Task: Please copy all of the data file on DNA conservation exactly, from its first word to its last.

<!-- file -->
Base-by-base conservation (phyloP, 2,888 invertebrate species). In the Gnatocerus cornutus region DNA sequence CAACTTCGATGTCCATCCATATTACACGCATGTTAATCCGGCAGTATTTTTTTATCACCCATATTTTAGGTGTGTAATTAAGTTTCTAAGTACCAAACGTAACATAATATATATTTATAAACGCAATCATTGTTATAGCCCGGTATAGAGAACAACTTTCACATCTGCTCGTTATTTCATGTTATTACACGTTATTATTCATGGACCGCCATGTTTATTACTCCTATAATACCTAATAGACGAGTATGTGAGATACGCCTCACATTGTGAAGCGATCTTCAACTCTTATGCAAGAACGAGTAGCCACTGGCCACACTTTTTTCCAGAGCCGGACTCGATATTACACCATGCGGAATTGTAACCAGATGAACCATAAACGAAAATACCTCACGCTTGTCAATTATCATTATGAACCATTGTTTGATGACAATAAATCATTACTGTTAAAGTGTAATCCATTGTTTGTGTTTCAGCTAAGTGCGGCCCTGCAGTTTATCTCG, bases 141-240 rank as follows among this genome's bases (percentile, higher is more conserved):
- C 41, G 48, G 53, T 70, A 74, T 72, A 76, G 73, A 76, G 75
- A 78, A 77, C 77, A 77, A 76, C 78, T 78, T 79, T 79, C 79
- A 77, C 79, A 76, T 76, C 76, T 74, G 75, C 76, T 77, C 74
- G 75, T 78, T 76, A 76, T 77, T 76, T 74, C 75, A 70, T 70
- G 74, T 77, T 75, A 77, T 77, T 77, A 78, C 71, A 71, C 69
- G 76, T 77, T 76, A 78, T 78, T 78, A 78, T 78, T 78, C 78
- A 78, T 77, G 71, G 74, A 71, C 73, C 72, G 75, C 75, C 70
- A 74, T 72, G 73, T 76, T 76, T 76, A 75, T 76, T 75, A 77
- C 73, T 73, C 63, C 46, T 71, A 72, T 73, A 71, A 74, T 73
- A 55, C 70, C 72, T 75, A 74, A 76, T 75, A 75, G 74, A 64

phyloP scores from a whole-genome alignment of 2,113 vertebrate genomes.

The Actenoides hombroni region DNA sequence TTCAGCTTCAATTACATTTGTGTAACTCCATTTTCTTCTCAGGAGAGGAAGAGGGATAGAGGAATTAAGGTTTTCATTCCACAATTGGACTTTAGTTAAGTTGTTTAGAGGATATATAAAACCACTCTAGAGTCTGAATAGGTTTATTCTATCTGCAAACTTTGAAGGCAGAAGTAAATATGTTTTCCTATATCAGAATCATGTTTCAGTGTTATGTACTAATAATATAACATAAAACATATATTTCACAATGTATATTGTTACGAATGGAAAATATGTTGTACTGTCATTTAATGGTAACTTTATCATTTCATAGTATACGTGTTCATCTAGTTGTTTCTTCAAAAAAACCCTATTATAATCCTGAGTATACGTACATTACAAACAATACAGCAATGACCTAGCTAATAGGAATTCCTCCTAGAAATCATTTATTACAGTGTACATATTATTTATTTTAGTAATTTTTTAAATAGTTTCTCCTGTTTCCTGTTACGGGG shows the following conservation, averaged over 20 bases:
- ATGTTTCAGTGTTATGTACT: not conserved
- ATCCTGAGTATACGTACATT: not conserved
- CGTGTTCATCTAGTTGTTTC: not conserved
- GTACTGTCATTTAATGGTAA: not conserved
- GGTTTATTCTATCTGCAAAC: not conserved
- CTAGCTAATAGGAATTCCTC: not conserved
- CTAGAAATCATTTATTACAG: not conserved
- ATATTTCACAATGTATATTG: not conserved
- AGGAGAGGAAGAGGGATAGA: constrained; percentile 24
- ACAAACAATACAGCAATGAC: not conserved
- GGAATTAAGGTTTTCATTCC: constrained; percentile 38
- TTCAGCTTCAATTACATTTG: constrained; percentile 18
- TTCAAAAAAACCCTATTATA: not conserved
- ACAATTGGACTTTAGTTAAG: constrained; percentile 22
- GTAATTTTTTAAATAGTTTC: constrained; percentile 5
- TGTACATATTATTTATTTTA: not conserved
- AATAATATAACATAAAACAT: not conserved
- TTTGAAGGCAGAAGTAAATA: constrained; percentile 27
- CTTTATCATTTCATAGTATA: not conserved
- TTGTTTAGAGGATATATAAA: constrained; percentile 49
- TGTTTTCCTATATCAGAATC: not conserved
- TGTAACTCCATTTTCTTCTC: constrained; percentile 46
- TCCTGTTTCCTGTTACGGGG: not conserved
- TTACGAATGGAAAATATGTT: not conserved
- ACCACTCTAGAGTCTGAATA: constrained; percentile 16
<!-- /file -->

Base-by-base conservation (phyloP, 2,888 invertebrate species). In the Gnatocerus cornutus region DNA sequence CAACTTCGATGTCCATCCATATTACACGCATGTTAATCCGGCAGTATTTTTTTATCACCCATATTTTAGGTGTGTAATTAAGTTTCTAAGTACCAAACGTAACATAATATATATTTATAAACGCAATCATTGTTATAGCCCGGTATAGAGAACAACTTTCACATCTGCTCGTTATTTCATGTTATTACACGTTATTATTCATGGACCGCCATGTTTATTACTCCTATAATACCTAATAGACGAGTATGTGAGATACGCCTCACATTGTGAAGCGATCTTCAACTCTTATGCAAGAACGAGTAGCCACTGGCCACACTTTTTTCCAGAGCCGGACTCGATATTACACCATGCGGAATTGTAACCAGATGAACCATAAACGAAAATACCTCACGCTTGTCAATTATCATTATGAACCATTGTTTGATGACAATAAATCATTACTGTTAAAGTGTAATCCATTGTTTGTGTTTCAGCTAAGTGCGGCCCTGCAGTTTATCTCG, bases 141-240 rank as follows among this genome's bases (percentile, higher is more conserved):
- C 41, G 48, G 53, T 70, A 74, T 72, A 76, G 73, A 76, G 75
- A 78, A 77, C 77, A 77, A 76, C 78, T 78, T 79, T 79, C 79
- A 77, C 79, A 76, T 76, C 76, T 74, G 75, C 76, T 77, C 74
- G 75, T 78, T 76, A 76, T 77, T 76, T 74, C 75, A 70, T 70
- G 74, T 77, T 75, A 77, T 77, T 77, A 78, C 71, A 71, C 69
- G 76, T 77, T 76, A 78, T 78, T 78, A 78, T 78, T 78, C 78
- A 78, T 77, G 71, G 74, A 71, C 73, C 72, G 75, C 75, C 70
- A 74, T 72, G 73, T 76, T 76, T 76, A 75, T 76, T 75, A 77
- C 73, T 73, C 63, C 46, T 71, A 72, T 73, A 71, A 74, T 73
- A 55, C 70, C 72, T 75, A 74, A 76, T 75, A 75, G 74, A 64

phyloP scores from a whole-genome alignment of 2,113 vertebrate genomes.

The Actenoides hombroni region DNA sequence TTCAGCTTCAATTACATTTGTGTAACTCCATTTTCTTCTCAGGAGAGGAAGAGGGATAGAGGAATTAAGGTTTTCATTCCACAATTGGACTTTAGTTAAGTTGTTTAGAGGATATATAAAACCACTCTAGAGTCTGAATAGGTTTATTCTATCTGCAAACTTTGAAGGCAGAAGTAAATATGTTTTCCTATATCAGAATCATGTTTCAGTGTTATGTACTAATAATATAACATAAAACATATATTTCACAATGTATATTGTTACGAATGGAAAATATGTTGTACTGTCATTTAATGGTAACTTTATCATTTCATAGTATACGTGTTCATCTAGTTGTTTCTTCAAAAAAACCCTATTATAATCCTGAGTATACGTACATTACAAACAATACAGCAATGACCTAGCTAATAGGAATTCCTCCTAGAAATCATTTATTACAGTGTACATATTATTTATTTTAGTAATTTTTTAAATAGTTTCTCCTGTTTCCTGTTACGGGG shows the following conservation, averaged over 20 bases:
- ATGTTTCAGTGTTATGTACT: not conserved
- ATCCTGAGTATACGTACATT: not conserved
- CGTGTTCATCTAGTTGTTTC: not conserved
- GTACTGTCATTTAATGGTAA: not conserved
- GGTTTATTCTATCTGCAAAC: not conserved
- CTAGCTAATAGGAATTCCTC: not conserved
- CTAGAAATCATTTATTACAG: not conserved
- ATATTTCACAATGTATATTG: not conserved
- AGGAGAGGAAGAGGGATAGA: constrained; percentile 24
- ACAAACAATACAGCAATGAC: not conserved
- GGAATTAAGGTTTTCATTCC: constrained; percentile 38
- TTCAGCTTCAATTACATTTG: constrained; percentile 18
- TTCAAAAAAACCCTATTATA: not conserved
- ACAATTGGACTTTAGTTAAG: constrained; percentile 22
- GTAATTTTTTAAATAGTTTC: constrained; percentile 5
- TGTACATATTATTTATTTTA: not conserved
- AATAATATAACATAAAACAT: not conserved
- TTTGAAGGCAGAAGTAAATA: constrained; percentile 27
- CTTTATCATTTCATAGTATA: not conserved
- TTGTTTAGAGGATATATAAA: constrained; percentile 49
- TGTTTTCCTATATCAGAATC: not conserved
- TGTAACTCCATTTTCTTCTC: constrained; percentile 46
- TCCTGTTTCCTGTTACGGGG: not conserved
- TTACGAATGGAAAATATGTT: not conserved
- ACCACTCTAGAGTCTGAATA: constrained; percentile 16